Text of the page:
(1924-1988) UK artist, illustrator and writer, active from 1953, when he began a four-year stint doing a daily cartoon for the London Daily Herald; his first book Illustrations appeared the same year, but not until his work for Rosemary Sutcliff's The Silver Branch (1957) did he begin to become known for his radical approach. Henceforth CK consistently treated illustration as a form of co-creation, generating a pattern of images (in his unmistakable, superbly draughted, powerfully and "primitively" emotional style) that presented its own version of the textual tale. Many of the dozen or so he illustrated dealt with Sutcliff historical subjects, but in her Beowulf (1961; vt Dragon Slayer 1966) he tellingly prefigured his version of Kevin Crossley-Holland's Beowulf (1984), in which he envisaged Grendel (see Beowulf) as a creature with as much autonomy, and as ruthlessly judged by humans, as Caliban. CK illustrated other Crossley-Holland tales like The Wildman (1976 chap). His seven collaborations with Henry Treece had similar impact – especially in late tales like The Dream-Time (1967) – and the savage strokes of his representation of Viking life and Myth have influenced subsequent writers and illustrators of Nordic Fantasy. His later illustrations for a complete edition of Charles Dickens (1981-1988) made London appear at times as though it, too, loomed out of the mists of time, bearing monsters and prodigies to our view; The Christmas Books (omni 1988) is of direct fantasy interest.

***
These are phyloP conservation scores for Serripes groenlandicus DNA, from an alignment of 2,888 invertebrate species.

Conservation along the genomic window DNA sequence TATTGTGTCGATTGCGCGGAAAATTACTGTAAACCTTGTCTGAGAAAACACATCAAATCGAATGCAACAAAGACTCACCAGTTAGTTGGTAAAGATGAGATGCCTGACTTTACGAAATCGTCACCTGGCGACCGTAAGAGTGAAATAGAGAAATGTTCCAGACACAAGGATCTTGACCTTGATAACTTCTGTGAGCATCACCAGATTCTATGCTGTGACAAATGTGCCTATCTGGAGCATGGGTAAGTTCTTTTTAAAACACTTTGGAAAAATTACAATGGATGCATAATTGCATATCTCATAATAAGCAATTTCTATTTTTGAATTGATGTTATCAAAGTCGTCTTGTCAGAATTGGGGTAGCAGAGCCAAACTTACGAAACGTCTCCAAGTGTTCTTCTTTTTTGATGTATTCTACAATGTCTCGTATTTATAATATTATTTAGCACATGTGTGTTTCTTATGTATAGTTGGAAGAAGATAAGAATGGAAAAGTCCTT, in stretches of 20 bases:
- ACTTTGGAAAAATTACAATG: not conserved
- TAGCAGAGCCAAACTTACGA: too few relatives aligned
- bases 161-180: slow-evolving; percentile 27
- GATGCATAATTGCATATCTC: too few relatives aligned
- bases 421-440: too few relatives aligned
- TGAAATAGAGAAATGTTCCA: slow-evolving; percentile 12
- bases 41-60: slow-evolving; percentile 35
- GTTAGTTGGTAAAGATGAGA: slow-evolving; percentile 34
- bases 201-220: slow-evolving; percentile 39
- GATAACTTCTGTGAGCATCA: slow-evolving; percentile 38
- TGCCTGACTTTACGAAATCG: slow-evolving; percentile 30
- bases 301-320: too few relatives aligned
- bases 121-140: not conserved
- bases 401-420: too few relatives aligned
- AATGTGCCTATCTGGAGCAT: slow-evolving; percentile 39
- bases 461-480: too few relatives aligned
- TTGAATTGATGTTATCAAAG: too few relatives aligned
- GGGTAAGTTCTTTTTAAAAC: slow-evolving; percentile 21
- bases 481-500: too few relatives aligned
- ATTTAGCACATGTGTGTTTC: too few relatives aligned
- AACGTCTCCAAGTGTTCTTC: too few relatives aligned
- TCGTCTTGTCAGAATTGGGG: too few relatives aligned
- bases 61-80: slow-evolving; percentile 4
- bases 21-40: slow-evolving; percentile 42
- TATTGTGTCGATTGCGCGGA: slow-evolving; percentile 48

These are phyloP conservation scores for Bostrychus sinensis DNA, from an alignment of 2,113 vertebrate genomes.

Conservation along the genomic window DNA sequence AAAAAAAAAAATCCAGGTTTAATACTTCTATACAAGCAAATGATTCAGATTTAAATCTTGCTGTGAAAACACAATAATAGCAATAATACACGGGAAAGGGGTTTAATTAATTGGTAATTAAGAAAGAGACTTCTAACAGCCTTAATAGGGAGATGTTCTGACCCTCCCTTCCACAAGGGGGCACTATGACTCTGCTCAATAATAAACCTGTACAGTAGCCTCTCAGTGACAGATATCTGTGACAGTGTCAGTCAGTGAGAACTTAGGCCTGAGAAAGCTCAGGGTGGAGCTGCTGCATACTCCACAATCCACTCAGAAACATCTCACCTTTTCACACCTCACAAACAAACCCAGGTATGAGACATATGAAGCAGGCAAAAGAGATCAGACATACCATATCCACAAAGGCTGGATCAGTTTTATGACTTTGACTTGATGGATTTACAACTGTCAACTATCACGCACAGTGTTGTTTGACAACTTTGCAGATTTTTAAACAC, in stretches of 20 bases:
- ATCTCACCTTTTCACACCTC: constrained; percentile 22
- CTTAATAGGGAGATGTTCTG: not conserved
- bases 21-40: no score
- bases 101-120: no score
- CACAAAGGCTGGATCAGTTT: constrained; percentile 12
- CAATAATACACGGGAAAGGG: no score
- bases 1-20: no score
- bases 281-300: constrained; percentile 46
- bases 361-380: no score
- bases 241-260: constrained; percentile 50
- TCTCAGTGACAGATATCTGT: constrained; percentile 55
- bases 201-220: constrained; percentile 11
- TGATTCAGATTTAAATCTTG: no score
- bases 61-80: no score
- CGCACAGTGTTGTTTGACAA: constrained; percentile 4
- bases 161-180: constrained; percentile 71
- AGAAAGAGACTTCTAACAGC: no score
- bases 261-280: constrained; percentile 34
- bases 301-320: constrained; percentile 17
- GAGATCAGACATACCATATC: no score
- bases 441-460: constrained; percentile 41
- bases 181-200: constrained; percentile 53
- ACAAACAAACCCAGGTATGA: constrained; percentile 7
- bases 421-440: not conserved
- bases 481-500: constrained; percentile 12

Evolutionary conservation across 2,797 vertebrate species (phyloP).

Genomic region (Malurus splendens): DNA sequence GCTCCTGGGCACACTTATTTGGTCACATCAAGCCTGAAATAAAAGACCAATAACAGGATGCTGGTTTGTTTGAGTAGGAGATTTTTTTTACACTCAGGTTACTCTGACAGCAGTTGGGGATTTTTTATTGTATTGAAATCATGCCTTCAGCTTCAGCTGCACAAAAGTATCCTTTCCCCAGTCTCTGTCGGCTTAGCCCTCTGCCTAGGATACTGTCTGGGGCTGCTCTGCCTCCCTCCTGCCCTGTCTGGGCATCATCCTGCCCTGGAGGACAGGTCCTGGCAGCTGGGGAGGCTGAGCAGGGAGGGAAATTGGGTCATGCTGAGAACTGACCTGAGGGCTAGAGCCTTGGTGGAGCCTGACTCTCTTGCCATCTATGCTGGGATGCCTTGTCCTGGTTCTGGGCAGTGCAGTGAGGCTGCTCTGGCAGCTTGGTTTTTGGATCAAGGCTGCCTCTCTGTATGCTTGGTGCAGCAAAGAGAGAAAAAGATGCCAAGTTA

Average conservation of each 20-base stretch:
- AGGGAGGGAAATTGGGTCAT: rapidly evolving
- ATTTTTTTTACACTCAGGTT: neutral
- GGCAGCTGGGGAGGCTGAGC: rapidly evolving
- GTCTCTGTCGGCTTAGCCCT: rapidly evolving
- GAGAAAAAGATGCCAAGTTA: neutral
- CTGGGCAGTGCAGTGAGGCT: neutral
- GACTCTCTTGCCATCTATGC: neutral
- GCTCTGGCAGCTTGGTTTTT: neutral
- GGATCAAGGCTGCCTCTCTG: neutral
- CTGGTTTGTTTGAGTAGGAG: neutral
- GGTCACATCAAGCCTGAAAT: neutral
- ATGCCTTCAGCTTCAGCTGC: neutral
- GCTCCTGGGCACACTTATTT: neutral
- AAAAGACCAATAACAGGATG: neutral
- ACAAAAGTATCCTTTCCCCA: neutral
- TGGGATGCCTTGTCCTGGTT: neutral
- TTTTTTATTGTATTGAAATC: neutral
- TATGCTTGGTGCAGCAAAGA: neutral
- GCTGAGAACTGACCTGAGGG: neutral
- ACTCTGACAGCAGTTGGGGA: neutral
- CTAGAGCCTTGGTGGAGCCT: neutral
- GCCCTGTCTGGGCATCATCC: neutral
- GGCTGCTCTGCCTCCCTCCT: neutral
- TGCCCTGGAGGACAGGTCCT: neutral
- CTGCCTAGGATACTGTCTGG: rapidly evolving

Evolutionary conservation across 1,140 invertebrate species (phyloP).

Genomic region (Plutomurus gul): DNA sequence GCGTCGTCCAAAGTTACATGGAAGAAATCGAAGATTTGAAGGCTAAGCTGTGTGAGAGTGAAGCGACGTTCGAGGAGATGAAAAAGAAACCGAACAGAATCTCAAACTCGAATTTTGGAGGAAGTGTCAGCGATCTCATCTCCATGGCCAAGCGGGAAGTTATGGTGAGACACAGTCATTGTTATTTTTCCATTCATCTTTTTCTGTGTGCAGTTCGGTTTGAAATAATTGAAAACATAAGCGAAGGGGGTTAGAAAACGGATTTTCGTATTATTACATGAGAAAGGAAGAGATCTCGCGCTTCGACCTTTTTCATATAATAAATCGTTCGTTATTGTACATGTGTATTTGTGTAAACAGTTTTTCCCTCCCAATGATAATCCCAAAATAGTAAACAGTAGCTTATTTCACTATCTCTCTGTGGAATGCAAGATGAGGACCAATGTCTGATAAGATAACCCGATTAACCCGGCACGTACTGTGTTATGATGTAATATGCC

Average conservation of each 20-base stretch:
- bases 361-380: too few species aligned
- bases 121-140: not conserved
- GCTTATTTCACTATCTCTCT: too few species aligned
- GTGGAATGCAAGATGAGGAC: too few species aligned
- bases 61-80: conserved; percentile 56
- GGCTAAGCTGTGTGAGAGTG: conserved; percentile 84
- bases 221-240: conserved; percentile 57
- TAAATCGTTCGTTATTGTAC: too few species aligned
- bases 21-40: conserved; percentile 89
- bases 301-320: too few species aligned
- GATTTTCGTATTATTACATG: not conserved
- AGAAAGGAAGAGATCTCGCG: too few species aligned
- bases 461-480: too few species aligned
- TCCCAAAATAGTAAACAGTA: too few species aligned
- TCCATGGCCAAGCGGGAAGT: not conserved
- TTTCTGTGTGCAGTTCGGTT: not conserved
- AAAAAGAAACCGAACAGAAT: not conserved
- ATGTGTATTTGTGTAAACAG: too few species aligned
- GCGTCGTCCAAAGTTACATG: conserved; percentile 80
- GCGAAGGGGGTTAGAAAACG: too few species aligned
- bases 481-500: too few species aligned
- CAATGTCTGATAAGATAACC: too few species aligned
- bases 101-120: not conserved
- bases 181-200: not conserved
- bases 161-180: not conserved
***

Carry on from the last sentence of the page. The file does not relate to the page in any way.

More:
Further work of interest includes illustrations for H Rider Haggard's King Solomon's Mines (1961), Kenneth Grahame's The Golden Age, and Dream Days (1961), Mollie Hunter's The Kelpie's Pearls (1964) and other titles, Alan Garner's Elidor (1965) and other titles, Celtic Folk and Fairy Tales (anth 1966) ed Eric Protter and Nancy Protter, Nicholas Stuart Gray's Mainly in Moonlight (1967) and other titles, Robert Louis Stevenson's Strange Case of Dr Jekyll and Mr Hyde (1967) and other titles, Aldous Huxley's Time Must Have a Stop (1968), The God Beneath the Sea (1970) by Edward Blishen (1920-1996) and Leon Garfield and other titles by these two, The Ghost Stories of M.R. James (coll 1973) (see M R James) ed Nigel Kneale, Helen Hoke's Weirdies (anth 1973) and other titles, P L Travers's About the Sleeping Beauty (coll/anth 1975 US), The Mermaid's Revenge (1979) by Forbes Stuart, Rudyard Kipling's The Beginning of the Armadilloes (coll 1982) and other titles, Neil Philip's The Tale of Sir Gawain (1987), Bram Stoker's Dracula (1988) and Mary Shelley's Frankenstein (1988).
Of CK's own picture books, Charley, Charlotte and the Golden Canary (graph 1967) and Alfie and the Ferry Boat (graph 1968; vt Alfie Finds the Other Side of the World 1968 US) are vivid fantasies of London for younger children. Charles Keeping's Book of Classic Ghost Stories (anth 1986) and Charles Keeping's Classic Tales of the Macabre (anth 1987) are strong selections. [JC]
Charles William James Keeping